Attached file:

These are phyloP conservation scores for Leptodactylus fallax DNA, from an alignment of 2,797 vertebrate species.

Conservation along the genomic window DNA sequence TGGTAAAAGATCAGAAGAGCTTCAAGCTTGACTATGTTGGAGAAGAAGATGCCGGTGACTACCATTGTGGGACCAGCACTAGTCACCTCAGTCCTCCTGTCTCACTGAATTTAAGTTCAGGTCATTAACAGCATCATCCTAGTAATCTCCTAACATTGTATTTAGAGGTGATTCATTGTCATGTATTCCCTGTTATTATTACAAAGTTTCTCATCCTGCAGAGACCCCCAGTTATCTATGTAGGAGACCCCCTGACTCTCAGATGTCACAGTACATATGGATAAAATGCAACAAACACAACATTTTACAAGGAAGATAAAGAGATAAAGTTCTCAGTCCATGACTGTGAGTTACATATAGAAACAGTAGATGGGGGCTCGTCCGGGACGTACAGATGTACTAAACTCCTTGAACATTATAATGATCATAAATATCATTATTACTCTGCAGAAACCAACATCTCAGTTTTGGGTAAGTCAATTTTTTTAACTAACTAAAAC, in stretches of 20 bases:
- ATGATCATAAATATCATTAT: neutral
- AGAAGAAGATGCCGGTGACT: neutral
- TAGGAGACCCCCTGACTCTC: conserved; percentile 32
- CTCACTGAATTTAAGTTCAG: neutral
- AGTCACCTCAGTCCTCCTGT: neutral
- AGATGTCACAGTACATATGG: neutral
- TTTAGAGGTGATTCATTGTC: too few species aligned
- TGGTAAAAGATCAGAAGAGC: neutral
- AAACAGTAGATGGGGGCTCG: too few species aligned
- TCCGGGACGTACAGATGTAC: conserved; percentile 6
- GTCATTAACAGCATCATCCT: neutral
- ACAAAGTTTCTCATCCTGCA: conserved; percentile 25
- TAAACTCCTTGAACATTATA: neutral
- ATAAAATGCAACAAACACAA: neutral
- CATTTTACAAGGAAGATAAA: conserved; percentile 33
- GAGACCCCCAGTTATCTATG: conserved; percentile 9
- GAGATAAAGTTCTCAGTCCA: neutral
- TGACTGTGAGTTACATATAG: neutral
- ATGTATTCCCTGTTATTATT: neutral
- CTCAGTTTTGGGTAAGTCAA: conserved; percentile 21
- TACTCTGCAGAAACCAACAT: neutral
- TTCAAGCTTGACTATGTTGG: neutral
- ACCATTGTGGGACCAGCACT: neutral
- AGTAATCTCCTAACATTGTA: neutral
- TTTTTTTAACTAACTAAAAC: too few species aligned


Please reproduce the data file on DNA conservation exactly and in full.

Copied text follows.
These are phyloP conservation scores for Leptodactylus fallax DNA, from an alignment of 2,797 vertebrate species.

Conservation along the genomic window DNA sequence TGGTAAAAGATCAGAAGAGCTTCAAGCTTGACTATGTTGGAGAAGAAGATGCCGGTGACTACCATTGTGGGACCAGCACTAGTCACCTCAGTCCTCCTGTCTCACTGAATTTAAGTTCAGGTCATTAACAGCATCATCCTAGTAATCTCCTAACATTGTATTTAGAGGTGATTCATTGTCATGTATTCCCTGTTATTATTACAAAGTTTCTCATCCTGCAGAGACCCCCAGTTATCTATGTAGGAGACCCCCTGACTCTCAGATGTCACAGTACATATGGATAAAATGCAACAAACACAACATTTTACAAGGAAGATAAAGAGATAAAGTTCTCAGTCCATGACTGTGAGTTACATATAGAAACAGTAGATGGGGGCTCGTCCGGGACGTACAGATGTACTAAACTCCTTGAACATTATAATGATCATAAATATCATTATTACTCTGCAGAAACCAACATCTCAGTTTTGGGTAAGTCAATTTTTTTAACTAACTAAAAC, in stretches of 20 bases:
- ATGATCATAAATATCATTAT: neutral
- AGAAGAAGATGCCGGTGACT: neutral
- TAGGAGACCCCCTGACTCTC: conserved; percentile 32
- CTCACTGAATTTAAGTTCAG: neutral
- AGTCACCTCAGTCCTCCTGT: neutral
- AGATGTCACAGTACATATGG: neutral
- TTTAGAGGTGATTCATTGTC: too few species aligned
- TGGTAAAAGATCAGAAGAGC: neutral
- AAACAGTAGATGGGGGCTCG: too few species aligned
- TCCGGGACGTACAGATGTAC: conserved; percentile 6
- GTCATTAACAGCATCATCCT: neutral
- ACAAAGTTTCTCATCCTGCA: conserved; percentile 25
- TAAACTCCTTGAACATTATA: neutral
- ATAAAATGCAACAAACACAA: neutral
- CATTTTACAAGGAAGATAAA: conserved; percentile 33
- GAGACCCCCAGTTATCTATG: conserved; percentile 9
- GAGATAAAGTTCTCAGTCCA: neutral
- TGACTGTGAGTTACATATAG: neutral
- ATGTATTCCCTGTTATTATT: neutral
- CTCAGTTTTGGGTAAGTCAA: conserved; percentile 21
- TACTCTGCAGAAACCAACAT: neutral
- TTCAAGCTTGACTATGTTGG: neutral
- ACCATTGTGGGACCAGCACT: neutral
- AGTAATCTCCTAACATTGTA: neutral
- TTTTTTTAACTAACTAAAAC: too few species aligned